Correa’s appeal is denied, Cuenca protesters demand end to mining, Assange rumors swirl

Jul 24, 2018

Protesters ask court to stop Cajas mining permanently

Hundreds of anti-mining protesters filled the streets around Parque Calderón Monday as Cuenca’s Provincial Court of Justice heard arguments that could determine the fate the Río Blanco gold and silver mine in the Cajas Mountains. Operations at the mine, located 20 miles west of Cuenca in Molleturo and Chaucha, were suspended June 1 by a commercial court judge’s order.

Representatives of the protesters are asking that the suspension be made permanent while owners of Lunding Gold, a Chinese-owned company, and the government want operations resumed. Police say that Monday’s protest turned rowdy at one point with participants throwing objects and attempting to remove police barricades.

Protesters demand an end to mining in the Cajas Mountains on Monday. (El Tiempo)

The protest ended when leader Yaku Pérez Guartambel told the crowd that the court had announced  it would make a decision within eight days. The city of Cuenca also attended Monday’s court hearing, supporting permanent suspension of Río Blanco operations.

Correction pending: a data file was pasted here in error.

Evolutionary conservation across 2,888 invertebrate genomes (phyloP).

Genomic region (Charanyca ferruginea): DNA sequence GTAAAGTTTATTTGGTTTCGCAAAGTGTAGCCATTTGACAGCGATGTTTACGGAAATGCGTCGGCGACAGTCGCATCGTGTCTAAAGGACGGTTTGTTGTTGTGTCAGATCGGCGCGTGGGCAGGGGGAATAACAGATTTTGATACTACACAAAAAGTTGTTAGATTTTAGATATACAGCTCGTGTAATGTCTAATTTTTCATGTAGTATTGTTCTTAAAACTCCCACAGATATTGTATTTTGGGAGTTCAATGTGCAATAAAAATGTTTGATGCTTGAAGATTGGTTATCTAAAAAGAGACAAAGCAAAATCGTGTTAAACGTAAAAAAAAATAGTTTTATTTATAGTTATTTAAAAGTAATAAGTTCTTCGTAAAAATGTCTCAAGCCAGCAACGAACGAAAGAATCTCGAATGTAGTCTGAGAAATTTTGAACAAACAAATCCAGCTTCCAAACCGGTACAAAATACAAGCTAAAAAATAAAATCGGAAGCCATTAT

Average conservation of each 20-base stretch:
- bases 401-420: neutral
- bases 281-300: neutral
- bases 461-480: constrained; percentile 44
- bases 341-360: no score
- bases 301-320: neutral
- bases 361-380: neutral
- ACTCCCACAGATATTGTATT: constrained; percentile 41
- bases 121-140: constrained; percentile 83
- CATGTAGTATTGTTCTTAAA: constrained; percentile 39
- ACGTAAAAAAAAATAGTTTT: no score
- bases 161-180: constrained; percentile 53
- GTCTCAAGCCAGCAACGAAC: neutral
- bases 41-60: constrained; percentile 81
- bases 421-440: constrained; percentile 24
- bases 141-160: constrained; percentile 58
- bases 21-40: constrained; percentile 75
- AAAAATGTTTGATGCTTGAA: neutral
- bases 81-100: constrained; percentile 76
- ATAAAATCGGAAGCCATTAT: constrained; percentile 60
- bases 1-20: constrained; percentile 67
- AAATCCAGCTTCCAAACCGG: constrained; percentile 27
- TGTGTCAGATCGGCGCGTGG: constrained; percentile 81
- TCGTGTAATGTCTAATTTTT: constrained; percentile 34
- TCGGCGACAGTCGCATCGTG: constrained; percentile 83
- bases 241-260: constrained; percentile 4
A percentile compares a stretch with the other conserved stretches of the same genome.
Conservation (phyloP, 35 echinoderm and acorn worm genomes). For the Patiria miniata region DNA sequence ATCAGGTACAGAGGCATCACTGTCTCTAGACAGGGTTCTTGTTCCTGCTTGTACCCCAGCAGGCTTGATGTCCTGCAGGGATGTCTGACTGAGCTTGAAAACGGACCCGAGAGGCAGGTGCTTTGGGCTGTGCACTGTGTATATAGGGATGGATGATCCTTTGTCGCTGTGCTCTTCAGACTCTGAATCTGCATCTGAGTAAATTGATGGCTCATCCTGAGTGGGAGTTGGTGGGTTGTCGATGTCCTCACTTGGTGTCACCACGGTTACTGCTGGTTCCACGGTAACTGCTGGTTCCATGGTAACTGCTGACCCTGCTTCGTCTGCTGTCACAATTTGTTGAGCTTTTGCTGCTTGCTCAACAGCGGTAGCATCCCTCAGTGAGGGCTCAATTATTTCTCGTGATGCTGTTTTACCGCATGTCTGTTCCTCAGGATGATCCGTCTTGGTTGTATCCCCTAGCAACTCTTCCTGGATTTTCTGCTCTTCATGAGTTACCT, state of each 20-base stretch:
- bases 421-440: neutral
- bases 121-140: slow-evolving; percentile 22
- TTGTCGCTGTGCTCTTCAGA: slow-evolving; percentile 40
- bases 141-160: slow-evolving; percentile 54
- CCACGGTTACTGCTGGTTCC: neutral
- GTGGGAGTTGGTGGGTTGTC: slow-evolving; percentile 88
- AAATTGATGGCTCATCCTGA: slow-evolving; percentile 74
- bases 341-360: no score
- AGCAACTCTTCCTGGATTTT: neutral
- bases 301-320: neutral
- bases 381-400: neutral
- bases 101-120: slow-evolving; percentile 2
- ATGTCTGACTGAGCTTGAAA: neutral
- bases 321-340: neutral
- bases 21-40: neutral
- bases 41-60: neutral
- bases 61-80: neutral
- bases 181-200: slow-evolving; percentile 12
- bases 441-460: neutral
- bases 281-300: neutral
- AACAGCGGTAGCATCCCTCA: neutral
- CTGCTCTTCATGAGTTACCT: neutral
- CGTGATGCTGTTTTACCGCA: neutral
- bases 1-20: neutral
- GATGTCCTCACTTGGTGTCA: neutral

Despite denials, Assange hand-over reports swirl

Despite an official denial from the Ecuadorian government, reports continue to surface that Julian Assange will soon be turned over to the British government. On Monday, the Times of London reported that it had identified “at least a half dozen credible sources” reporting that a plan to end Assange’s residence in Ecuador’s London embassy is in the works. Several sources say that President Lenin Moreno’s visit to London is a “cover” for meetings to work out the details of Assange’s fate. Officially, Moreno is in London to attend a conference on the rights of the disabled, at which he delivered the keynote address Tuesday morning.

Correa’s arrest warrant appeal is rejected

Former president Rafael Correa

An appeal by attorneys for former president Rafael Correa to rescind an arrest warrant was rejected Monday by Ecuador’s National Court of Justice. The warrant, issued in June by a criminal court judge, was based on Correa’s failure to appear in court to testify about his involvement in a 2012 kidnapping of a political rival. Ecuador Attorney General Paúl Pérez argued that there is sufficient evidence to include Correa in the crime investigation. Correa’s attorneys argued that the warrant should be revoked because the alleged kidnapping occurred in Colombia and should be tried in a Colombian court and because Correa now lives in Belgium.

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